The size of your fabric pieces: If you are working with small pieces of fabric, you may want to choose shorter pins for quilting so that they don't get in the way or poke out of the edges.
How many sewing pins do I need for quilting?
We firmly believe that you can never have too many pins in sewing! As a beginner, you may want to start with a basic project that requires fewer fabric pins, but generally speaking, the number of quilt pins you’ll need depends on the size of your project and the complexity of the design. There is no magic number for the amount of sewing pins you need for success, but it is always better to have more than you need to avoid the frustration of running out of quilters pins in the middle of a project.
How do I use sewing pins in quilting?
Quilting pins and fabric pins are, of course, meant to hold your materials in place until you’re ready to start sewing. To use sewing pins for quilting, first, lay your fabric on a flat surface. Then, place each quilting pin perpendicular to the edge of the fabric and push them in at an angle, so the point of the fabric pin goes through both layers of fabric. Be careful not to push the pins too far or too close to the edge of the fabric, as this can cause puckering or damage to your fabric.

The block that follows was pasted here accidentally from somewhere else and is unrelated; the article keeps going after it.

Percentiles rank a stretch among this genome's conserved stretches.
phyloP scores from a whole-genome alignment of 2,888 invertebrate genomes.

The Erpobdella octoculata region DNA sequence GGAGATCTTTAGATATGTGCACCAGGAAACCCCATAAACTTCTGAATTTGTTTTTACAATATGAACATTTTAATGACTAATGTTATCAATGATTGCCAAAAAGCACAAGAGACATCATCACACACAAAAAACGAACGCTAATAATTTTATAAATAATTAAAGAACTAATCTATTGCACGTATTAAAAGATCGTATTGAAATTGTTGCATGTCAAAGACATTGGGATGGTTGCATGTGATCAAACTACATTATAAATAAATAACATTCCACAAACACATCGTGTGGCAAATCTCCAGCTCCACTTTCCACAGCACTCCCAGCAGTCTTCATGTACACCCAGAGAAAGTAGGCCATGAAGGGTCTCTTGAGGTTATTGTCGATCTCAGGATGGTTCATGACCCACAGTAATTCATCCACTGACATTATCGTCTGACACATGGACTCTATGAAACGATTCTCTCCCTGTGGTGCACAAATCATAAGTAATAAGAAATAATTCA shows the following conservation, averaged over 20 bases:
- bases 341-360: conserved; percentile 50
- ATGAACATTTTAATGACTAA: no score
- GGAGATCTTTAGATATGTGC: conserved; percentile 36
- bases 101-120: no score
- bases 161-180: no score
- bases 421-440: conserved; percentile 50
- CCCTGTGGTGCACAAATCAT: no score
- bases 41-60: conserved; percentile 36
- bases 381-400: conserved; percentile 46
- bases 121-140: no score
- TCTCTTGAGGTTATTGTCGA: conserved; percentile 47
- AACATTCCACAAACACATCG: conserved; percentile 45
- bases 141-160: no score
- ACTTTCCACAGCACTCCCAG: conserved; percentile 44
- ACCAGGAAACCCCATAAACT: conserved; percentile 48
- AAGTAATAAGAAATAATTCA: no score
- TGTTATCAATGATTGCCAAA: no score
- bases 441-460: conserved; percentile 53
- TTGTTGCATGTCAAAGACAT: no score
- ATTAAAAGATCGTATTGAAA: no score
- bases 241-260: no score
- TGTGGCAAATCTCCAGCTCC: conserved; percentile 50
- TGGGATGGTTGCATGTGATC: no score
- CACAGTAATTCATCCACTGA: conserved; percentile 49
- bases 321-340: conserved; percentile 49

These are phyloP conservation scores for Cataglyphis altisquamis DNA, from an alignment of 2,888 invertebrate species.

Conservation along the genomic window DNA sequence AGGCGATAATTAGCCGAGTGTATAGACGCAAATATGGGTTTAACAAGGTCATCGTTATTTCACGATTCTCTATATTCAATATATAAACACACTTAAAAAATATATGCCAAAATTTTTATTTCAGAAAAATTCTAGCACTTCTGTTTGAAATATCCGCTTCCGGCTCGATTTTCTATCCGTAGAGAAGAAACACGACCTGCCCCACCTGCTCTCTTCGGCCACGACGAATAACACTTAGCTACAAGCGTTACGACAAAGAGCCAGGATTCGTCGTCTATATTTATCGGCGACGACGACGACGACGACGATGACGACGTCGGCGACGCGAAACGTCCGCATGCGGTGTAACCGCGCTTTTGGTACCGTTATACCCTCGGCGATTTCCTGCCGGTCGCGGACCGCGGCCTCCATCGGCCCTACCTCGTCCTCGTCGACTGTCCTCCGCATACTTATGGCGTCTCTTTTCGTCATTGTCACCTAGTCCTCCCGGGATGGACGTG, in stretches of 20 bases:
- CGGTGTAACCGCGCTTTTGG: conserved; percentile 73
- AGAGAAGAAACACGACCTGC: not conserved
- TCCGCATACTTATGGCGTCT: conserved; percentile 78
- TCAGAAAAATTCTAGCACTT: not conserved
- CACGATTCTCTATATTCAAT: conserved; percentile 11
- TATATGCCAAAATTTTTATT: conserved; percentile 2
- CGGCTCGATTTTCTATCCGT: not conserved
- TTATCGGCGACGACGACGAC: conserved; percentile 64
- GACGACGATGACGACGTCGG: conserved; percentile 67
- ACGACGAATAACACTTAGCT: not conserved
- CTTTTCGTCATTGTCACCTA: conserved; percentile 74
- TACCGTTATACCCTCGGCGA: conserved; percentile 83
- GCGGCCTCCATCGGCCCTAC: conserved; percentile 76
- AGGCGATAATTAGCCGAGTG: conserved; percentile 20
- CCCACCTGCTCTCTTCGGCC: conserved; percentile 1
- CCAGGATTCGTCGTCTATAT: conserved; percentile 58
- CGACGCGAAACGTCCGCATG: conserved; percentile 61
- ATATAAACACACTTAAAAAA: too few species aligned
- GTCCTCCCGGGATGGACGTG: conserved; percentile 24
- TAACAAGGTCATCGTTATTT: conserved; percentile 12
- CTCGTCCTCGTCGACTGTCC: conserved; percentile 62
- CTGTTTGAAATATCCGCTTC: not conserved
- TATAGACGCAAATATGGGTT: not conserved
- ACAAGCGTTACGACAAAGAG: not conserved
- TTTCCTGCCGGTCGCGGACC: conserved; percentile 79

Once your fabric is secure, you might be wondering if sewing over pins is ok to do. It’s not a matter of “yes” or “no” but rather “could” and “should” because sewing over pins is such a gamble. You could sew over a pin and possibly come out with no bent pins or broken needle, but should you risk it? Most experienced quilters would probably say no, and simply slip them out as they go. We recommend this practice as well, because even the best quilting pins can break or bend when you sew over them!
What are the best pins for sewing?
When looking for the best pins for quilting and sewing, consider the following factors:
Material: Look for pins made from high-quality materials like stainless steel or nickel-plated steel that are durable and rust-resistant.
Size: Choose pins that are the appropriate size for the thickness of the fabric you are working with.
Sharpness: The sharper the pin, the easier it will be to pierce through fabric without damaging it.
Grip: Look for pins with a rubberized grip or a ball-head design that makes it easier to hold and manipulate the pin.
You’re sure to find some of the best fabric pins for your needs from these popular brands of quilting pins: